How do you think the type and width of the rubber band might affect the results?
Do you think age of the rubber bands would affect the results–that is, what would happen if you used older rubber bands?
If some weight were added to Barbie, would you need to use more or fewer rubber bands to achieve the same results?
State a possible relationship between the amount of weight added and the change in the number of rubber bands needed.
(thanks to Mrs Jirkovsky at North Adams Public School for writing about this activity on her blog!)
2. Be an actuary – distance vs earthquake intensity.

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“Lies, Damn Lies and Statistics!”

Learning Intention: Students will understand that data can be displayed in various ways and they will be able to interpret different types of graphs, including bar graphs, pie charts, stem-and-leaf plots and scatter plots.

Success Criteria: Students will complete the following activites and be able to explain what the graphs tell us about the data collected.

The above quote, popularised by Mark Twain, refers to the ways that politicians can sometimes “manipulate the data” to suppport decision-making. The same data can often be used to support or disprove a theory, depending on the emphasis. Over the next couple of weeks we will use the data from the CensusAtSchool questionnaire to learn more about summary statistics and graphing. Some of the activities we will do are:

You can use the random data sampler to display the data relevant to each question.

Summary Statistics – Mean, Median, Mode and Range

Learning Intention: Students will understand the meanings of the terms “mean”, “median”, “mode” and “range” and be able to calculate these summary statistics from data supplied to them.

Success Criteria: Students will be able to calculate the mean, median, mode and range from given data.

We are now doing a unit of work on statistics and you will need to know the following terms:

  • Categorical data (cannot be measured by quantity, for example, colour of eyes, favourite footy team)
  • Numerical data (can be measured by quantity, for example, number of students at school)
  • Continuous data (eg. height, weight, length of foot) can be a decimal number.
  • Discrete data  (eg. number of pages in a book, number of students in a class) cannot be a fraction or decimal.
  • Mean = average (total of all scores divided by number of scores)
  • Median = middle score (arrange data from smallest to largest and find the middle number)
  • Mode = most frequent score
  • Range = difference between largest and smallest score

The Australian Bureau of Statistics collects data to assist businesses and the government to plan for the future – where to build freeways, hospitals and schools, for example. Every four years they distribute a census across Australia to gather data about housing and population. How is a “survey” different to a “census”? Each year they invite schools to particpate in the “CensusAtSchool” program, which I have signed us up to. After you have completed the survey, we can use the data to work out the summary statistics for the “hours of sleep per night“. There are some other great activities we can do at quick maths activities from the census at school survey.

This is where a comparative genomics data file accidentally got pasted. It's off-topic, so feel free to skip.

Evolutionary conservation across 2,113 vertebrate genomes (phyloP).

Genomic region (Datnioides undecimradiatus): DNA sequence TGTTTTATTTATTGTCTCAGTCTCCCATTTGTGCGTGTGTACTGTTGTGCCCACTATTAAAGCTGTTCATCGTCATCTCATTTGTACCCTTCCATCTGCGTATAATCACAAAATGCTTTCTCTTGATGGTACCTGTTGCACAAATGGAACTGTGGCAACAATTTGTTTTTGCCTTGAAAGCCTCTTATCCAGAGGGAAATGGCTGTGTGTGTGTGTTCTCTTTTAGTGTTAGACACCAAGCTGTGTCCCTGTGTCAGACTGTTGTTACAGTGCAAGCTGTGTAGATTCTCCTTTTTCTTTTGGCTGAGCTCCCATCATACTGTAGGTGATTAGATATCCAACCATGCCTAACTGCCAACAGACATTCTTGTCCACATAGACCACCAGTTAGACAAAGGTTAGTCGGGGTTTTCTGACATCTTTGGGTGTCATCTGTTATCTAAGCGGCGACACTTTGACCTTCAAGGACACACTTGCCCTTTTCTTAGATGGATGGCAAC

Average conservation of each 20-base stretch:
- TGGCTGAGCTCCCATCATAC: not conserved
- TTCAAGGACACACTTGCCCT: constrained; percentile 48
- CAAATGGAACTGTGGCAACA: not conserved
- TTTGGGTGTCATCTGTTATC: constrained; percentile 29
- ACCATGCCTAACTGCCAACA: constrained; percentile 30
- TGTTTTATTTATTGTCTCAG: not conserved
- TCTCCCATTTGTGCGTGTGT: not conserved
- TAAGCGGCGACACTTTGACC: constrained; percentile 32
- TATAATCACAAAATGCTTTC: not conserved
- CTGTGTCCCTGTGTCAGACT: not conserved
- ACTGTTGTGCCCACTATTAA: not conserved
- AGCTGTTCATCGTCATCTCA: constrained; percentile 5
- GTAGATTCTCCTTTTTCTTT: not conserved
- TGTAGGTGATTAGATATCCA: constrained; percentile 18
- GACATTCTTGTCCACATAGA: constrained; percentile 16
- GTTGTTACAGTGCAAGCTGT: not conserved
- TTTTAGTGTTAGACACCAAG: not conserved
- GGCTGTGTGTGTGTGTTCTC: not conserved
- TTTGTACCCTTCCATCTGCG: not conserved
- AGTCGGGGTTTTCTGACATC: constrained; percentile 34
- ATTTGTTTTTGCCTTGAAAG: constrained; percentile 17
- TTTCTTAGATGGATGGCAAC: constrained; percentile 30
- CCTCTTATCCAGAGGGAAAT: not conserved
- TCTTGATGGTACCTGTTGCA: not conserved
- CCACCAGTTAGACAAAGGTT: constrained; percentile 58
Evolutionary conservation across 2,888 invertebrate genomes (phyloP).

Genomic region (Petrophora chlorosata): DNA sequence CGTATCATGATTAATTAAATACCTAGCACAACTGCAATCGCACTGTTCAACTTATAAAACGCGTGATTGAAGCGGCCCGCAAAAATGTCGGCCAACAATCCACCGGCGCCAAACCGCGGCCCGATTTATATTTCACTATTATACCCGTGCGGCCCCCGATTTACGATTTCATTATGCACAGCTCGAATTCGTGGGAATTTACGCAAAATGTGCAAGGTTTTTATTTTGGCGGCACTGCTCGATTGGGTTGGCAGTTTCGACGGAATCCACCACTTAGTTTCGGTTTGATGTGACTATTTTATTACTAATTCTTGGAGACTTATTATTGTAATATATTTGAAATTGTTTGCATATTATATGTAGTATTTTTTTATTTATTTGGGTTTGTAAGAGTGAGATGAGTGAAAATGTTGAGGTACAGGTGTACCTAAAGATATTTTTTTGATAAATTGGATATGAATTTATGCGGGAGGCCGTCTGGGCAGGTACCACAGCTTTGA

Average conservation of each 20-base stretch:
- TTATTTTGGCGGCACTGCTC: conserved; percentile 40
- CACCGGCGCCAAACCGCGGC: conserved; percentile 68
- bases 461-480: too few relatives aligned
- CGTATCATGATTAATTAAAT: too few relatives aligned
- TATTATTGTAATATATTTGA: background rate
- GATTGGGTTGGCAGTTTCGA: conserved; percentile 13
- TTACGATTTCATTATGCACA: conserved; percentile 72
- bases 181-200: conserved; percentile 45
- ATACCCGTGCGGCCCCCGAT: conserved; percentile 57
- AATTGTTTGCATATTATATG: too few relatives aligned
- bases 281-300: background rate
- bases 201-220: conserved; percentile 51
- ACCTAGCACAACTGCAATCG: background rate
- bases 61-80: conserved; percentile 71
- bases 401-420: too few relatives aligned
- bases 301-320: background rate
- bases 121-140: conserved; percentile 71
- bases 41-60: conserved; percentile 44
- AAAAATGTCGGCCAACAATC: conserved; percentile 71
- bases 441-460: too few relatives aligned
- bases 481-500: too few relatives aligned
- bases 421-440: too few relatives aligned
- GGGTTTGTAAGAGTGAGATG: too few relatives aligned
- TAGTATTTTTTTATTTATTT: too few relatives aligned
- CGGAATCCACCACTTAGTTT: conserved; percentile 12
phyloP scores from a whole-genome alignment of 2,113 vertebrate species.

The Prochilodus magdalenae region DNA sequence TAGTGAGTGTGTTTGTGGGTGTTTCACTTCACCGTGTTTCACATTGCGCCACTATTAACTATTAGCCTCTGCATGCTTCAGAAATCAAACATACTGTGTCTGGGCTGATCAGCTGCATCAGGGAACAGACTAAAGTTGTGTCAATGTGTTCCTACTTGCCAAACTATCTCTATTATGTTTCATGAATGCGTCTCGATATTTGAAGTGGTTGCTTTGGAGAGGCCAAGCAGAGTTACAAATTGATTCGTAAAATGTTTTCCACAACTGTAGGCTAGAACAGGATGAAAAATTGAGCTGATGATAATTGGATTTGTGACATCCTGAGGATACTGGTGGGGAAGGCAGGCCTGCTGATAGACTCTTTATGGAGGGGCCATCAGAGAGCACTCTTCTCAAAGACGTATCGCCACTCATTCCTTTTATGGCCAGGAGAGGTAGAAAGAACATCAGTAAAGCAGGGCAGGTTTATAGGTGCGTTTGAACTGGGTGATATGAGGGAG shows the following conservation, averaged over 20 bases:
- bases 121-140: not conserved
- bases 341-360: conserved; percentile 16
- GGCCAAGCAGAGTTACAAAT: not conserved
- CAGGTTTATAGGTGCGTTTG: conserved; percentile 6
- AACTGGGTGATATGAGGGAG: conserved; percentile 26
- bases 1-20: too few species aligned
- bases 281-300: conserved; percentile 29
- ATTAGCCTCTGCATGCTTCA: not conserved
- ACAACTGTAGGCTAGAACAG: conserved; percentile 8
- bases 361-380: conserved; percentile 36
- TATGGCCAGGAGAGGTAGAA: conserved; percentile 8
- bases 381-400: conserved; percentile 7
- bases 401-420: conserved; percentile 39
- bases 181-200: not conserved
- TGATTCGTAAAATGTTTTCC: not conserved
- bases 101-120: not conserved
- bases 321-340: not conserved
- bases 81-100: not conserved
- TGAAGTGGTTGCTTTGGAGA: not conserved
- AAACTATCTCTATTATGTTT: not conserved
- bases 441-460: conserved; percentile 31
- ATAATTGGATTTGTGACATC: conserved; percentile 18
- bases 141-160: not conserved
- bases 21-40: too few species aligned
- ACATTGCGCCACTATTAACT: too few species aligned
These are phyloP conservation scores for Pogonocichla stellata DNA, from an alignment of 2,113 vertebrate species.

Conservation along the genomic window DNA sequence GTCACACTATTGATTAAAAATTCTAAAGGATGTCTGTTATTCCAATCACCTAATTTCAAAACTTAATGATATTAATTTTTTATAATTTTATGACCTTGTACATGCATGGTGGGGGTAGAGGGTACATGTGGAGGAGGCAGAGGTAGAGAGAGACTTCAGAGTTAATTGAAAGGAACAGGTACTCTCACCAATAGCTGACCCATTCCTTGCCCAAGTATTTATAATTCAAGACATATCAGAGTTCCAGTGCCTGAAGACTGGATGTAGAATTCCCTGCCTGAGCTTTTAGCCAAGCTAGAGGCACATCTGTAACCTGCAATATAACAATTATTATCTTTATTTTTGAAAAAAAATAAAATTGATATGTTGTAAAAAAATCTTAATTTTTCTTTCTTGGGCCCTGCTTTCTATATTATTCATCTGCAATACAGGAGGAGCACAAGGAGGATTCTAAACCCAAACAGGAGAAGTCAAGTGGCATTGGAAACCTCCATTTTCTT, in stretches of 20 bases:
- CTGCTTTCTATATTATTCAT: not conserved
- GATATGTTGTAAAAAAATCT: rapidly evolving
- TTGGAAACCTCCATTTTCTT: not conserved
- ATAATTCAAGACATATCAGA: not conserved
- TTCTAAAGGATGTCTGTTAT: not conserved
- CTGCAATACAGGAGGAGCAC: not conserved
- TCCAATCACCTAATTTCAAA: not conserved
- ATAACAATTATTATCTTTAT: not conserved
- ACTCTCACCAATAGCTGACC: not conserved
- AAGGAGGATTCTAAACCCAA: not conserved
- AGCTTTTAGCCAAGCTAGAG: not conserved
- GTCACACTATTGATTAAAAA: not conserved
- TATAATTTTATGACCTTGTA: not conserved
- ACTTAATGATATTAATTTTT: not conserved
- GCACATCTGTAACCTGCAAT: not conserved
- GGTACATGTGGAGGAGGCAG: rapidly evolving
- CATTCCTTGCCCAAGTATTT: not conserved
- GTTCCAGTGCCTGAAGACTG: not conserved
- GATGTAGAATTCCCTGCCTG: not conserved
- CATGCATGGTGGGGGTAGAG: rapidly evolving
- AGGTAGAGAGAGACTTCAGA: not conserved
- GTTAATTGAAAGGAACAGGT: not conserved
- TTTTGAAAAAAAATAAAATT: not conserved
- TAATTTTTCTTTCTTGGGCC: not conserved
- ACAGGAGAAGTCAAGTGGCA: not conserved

Student surveys, data and graphs

Learning Intention: Students will understand how to collect data using a tally and create a frequency table and bar graph using the data. They will understand how to convert fractions to decimals and percentages. They will create a pie chart using this data by converting 100% to 360 degrees.

Success Criteria: Each student will produce a poster that includes a frequency table (including fractions, decimals and percentages), bar graph and pie chart of their chosen data, collectecd from the Year 7 Maths Survey.

  1. First collect your data in tally form
  2. Add each category and find the total
  3. Represent each category as a fraction
  4. Convert to a decimal (2/25 = 16/100)
  5. Convert to a percentage 16/100 = 16%
  6. Create a bar graph using this data
  7. Remember to add SALT to your graph – Scale, Axes, Labels, Title
  8. Turn your bar chart into a pie chart (multiply percentage by 3.6 because 100% = 360 degrees)
  9. Make sure you have a key to interpret your data.
  10. Add a beautiful title and colour to present your poster.

Go to Create-A-Graph and use your data to check that your graphs are correct. Print out the computer generated graphs to add to your poster.

 

 

Survey and Feedback

Thank you for completing the survey about your maths learning last period – it is helpful for me to know how you learn best and if you have any difficulties with your maths. This period I would like you to consider the feedback you get back from teachers – notes on your work, a mark, verbal feedback or anything else that lets you know how you are going and how you can improve. Could you please click on this link to a Wallwisher page and leave a comment about the kinds of feedback you get from teachers and which types are the most effective ways to improve your learning.

For the Year 7 Maths Survey results please click on this link.